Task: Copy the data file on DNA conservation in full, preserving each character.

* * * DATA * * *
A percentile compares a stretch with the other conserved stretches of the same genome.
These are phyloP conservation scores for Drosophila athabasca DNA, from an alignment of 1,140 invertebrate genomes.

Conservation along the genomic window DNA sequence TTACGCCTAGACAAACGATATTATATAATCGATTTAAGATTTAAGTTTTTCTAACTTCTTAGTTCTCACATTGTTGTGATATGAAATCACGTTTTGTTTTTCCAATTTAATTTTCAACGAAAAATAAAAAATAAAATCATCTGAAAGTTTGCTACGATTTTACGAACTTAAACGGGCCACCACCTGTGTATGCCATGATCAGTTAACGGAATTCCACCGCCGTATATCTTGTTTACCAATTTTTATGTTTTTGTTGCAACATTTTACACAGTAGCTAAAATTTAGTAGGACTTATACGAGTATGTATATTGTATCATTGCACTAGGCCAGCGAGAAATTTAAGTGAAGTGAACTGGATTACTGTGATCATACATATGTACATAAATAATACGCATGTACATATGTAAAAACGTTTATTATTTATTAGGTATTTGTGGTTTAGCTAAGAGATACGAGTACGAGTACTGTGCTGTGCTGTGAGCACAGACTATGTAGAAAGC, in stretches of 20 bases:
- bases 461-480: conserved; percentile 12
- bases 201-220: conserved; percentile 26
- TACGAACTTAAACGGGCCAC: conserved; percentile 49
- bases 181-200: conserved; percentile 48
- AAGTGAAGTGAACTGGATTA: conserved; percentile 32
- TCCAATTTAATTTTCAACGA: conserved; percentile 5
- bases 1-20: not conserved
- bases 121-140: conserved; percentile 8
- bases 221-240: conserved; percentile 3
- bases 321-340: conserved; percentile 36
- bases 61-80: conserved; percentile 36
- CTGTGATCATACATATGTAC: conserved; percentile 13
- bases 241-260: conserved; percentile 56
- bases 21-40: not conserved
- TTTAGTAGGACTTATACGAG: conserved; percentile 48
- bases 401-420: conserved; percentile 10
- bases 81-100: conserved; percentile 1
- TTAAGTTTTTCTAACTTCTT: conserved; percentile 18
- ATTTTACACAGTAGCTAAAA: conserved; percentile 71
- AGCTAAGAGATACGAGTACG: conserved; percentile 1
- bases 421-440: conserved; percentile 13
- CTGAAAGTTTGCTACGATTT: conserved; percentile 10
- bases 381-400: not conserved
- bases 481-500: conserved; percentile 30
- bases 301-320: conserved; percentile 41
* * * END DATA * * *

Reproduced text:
A percentile compares a stretch with the other conserved stretches of the same genome.
These are phyloP conservation scores for Drosophila athabasca DNA, from an alignment of 1,140 invertebrate genomes.

Conservation along the genomic window DNA sequence TTACGCCTAGACAAACGATATTATATAATCGATTTAAGATTTAAGTTTTTCTAACTTCTTAGTTCTCACATTGTTGTGATATGAAATCACGTTTTGTTTTTCCAATTTAATTTTCAACGAAAAATAAAAAATAAAATCATCTGAAAGTTTGCTACGATTTTACGAACTTAAACGGGCCACCACCTGTGTATGCCATGATCAGTTAACGGAATTCCACCGCCGTATATCTTGTTTACCAATTTTTATGTTTTTGTTGCAACATTTTACACAGTAGCTAAAATTTAGTAGGACTTATACGAGTATGTATATTGTATCATTGCACTAGGCCAGCGAGAAATTTAAGTGAAGTGAACTGGATTACTGTGATCATACATATGTACATAAATAATACGCATGTACATATGTAAAAACGTTTATTATTTATTAGGTATTTGTGGTTTAGCTAAGAGATACGAGTACGAGTACTGTGCTGTGCTGTGAGCACAGACTATGTAGAAAGC, in stretches of 20 bases:
- bases 461-480: conserved; percentile 12
- bases 201-220: conserved; percentile 26
- TACGAACTTAAACGGGCCAC: conserved; percentile 49
- bases 181-200: conserved; percentile 48
- AAGTGAAGTGAACTGGATTA: conserved; percentile 32
- TCCAATTTAATTTTCAACGA: conserved; percentile 5
- bases 1-20: not conserved
- bases 121-140: conserved; percentile 8
- bases 221-240: conserved; percentile 3
- bases 321-340: conserved; percentile 36
- bases 61-80: conserved; percentile 36
- CTGTGATCATACATATGTAC: conserved; percentile 13
- bases 241-260: conserved; percentile 56
- bases 21-40: not conserved
- TTTAGTAGGACTTATACGAG: conserved; percentile 48
- bases 401-420: conserved; percentile 10
- bases 81-100: conserved; percentile 1
- TTAAGTTTTTCTAACTTCTT: conserved; percentile 18
- ATTTTACACAGTAGCTAAAA: conserved; percentile 71
- AGCTAAGAGATACGAGTACG: conserved; percentile 1
- bases 421-440: conserved; percentile 13
- CTGAAAGTTTGCTACGATTT: conserved; percentile 10
- bases 381-400: not conserved
- bases 481-500: conserved; percentile 30
- bases 301-320: conserved; percentile 41